Jesus predicts a sign by which we will know we are being faithful to him. When we are standing on his side of honesty, concern, forgiveness, trust, community, etc, we will stir up opposition and strife. He is aware that, just as he found resistance to his teaching, so will his followers. So he tells them, "And do not be afraid of those who kill the body...," for they have power, but only over the body. God’s power is more sweeping and total, in fact, Jesus says, God "...can destroy both soul and body in Gehenna." But the disciples are not to fear, because God cares about each of us and every part of us, right down to the hairs on our heads. If even birds fall under God’s care, how much more do we?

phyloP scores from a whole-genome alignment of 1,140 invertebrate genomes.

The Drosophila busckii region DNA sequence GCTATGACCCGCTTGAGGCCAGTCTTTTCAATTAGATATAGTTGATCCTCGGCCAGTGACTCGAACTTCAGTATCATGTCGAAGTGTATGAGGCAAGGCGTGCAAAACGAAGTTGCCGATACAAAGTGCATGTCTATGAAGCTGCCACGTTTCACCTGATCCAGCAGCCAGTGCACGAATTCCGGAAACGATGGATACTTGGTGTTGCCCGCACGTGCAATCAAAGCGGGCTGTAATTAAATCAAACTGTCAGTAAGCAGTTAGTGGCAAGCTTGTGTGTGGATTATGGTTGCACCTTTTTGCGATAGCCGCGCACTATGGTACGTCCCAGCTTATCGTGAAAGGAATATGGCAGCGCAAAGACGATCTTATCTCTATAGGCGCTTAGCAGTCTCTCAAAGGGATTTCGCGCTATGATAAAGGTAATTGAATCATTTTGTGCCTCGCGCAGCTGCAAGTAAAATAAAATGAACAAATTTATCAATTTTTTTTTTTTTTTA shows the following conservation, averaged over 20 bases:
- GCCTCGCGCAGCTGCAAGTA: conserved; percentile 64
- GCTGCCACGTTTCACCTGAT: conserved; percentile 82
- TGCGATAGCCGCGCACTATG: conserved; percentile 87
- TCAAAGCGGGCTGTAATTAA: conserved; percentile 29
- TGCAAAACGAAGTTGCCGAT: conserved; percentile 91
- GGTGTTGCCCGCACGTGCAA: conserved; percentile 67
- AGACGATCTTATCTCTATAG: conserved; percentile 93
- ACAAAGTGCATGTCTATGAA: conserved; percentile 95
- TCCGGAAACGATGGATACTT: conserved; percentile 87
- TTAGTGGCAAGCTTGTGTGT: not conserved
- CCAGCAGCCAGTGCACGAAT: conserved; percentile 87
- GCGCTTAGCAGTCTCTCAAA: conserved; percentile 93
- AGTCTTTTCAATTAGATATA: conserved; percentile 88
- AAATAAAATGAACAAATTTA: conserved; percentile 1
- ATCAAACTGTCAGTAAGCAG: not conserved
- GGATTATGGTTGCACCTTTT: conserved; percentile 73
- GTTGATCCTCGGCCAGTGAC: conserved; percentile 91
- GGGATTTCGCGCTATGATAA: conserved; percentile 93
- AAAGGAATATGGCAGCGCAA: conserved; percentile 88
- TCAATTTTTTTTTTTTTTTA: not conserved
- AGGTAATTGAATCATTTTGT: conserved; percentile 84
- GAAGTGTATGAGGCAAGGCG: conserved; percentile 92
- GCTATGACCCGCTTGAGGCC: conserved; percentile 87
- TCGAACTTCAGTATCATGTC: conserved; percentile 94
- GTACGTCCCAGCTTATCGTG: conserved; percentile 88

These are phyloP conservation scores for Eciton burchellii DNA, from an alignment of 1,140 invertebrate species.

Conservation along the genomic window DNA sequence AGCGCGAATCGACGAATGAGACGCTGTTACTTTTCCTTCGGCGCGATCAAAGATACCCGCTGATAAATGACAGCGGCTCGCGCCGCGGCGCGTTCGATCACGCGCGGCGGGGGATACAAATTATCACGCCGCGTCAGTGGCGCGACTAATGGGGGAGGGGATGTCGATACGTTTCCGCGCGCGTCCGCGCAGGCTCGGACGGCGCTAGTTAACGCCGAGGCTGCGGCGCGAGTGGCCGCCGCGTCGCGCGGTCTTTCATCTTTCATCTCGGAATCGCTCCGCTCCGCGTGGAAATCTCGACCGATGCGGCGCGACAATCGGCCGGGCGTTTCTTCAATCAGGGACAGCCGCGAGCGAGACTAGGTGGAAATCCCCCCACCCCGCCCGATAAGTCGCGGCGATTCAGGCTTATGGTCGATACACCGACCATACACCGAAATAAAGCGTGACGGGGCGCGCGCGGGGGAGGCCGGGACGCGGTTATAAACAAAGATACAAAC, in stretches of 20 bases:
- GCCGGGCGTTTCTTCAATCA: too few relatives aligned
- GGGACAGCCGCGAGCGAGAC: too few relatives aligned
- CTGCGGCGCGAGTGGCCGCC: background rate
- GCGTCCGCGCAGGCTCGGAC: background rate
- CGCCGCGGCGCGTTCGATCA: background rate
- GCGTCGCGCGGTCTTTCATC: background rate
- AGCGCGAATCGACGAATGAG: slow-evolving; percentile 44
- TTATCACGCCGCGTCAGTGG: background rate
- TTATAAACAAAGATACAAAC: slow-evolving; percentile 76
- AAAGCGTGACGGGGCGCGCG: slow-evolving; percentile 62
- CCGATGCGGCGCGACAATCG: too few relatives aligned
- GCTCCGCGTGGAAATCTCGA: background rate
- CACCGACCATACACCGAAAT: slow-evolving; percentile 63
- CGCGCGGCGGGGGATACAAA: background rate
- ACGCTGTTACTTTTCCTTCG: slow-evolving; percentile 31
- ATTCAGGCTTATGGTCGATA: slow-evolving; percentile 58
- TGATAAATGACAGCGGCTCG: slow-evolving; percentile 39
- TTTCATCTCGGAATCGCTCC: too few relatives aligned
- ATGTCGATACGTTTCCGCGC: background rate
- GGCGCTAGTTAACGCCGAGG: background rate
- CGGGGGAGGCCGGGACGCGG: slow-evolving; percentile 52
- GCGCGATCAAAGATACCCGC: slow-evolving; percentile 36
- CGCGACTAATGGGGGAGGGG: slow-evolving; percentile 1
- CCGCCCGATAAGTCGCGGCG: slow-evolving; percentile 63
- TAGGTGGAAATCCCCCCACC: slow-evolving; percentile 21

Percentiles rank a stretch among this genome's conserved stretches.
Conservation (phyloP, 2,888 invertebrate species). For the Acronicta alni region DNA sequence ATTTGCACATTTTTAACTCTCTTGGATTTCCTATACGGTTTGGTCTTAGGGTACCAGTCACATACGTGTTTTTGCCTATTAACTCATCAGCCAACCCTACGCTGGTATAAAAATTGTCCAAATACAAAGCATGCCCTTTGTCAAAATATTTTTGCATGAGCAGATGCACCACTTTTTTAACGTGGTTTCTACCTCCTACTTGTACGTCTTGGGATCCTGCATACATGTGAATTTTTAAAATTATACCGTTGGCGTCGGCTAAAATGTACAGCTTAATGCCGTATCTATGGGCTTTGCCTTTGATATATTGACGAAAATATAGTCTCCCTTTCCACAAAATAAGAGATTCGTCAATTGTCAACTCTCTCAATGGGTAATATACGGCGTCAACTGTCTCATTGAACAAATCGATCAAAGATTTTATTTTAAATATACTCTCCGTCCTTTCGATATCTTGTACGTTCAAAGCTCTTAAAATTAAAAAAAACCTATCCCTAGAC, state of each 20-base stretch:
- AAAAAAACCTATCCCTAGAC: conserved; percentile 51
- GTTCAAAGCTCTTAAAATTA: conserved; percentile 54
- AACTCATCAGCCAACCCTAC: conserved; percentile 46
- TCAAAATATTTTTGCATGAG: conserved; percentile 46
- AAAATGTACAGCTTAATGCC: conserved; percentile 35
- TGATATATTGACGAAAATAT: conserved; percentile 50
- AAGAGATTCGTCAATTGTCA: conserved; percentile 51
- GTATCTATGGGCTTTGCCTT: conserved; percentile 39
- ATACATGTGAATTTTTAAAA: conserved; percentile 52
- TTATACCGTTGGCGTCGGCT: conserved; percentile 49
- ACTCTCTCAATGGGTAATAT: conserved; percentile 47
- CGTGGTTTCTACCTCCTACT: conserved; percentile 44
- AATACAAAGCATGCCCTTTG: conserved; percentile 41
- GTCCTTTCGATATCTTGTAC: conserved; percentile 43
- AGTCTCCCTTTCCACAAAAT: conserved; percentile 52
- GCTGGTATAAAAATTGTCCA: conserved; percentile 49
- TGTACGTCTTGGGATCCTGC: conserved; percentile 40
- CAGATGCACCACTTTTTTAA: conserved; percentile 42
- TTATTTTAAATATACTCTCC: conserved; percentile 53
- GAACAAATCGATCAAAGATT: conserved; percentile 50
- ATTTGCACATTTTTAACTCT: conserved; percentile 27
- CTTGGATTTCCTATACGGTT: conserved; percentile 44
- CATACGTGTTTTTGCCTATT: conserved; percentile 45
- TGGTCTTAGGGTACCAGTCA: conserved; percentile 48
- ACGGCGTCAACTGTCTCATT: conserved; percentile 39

This reminder about God’s care for us isn’t a guarantee we will have an easy ride as God’s servants. Jeremiah has already voiced the feelings of abandonment, disappointment and dismay one might feel in the face of the rejection God’s witnesses often experience. Jesus uses the example of sparrows falling and dying, but also of God’s concern for them, to reassure us that in the face of trials and even death, God will care for us. Jesus is not going to leave us alone, and more – he will not exempt himself from our struggles. He says he will "acknowledge" us before God. This image suggests he stands with us and claims us as one of his own. When the going gets tough, he is right in the thick of things with us.
Click here for a link to this Sunday’s readings:
Blessed are You, [Source of all life]
who has given to us the gift of the father of our family.
Today, we honor him, and we thank You for the numerous good things that are ours because of him.
His love for us has been a sign of Your divine affection and a sharing in Your holy love.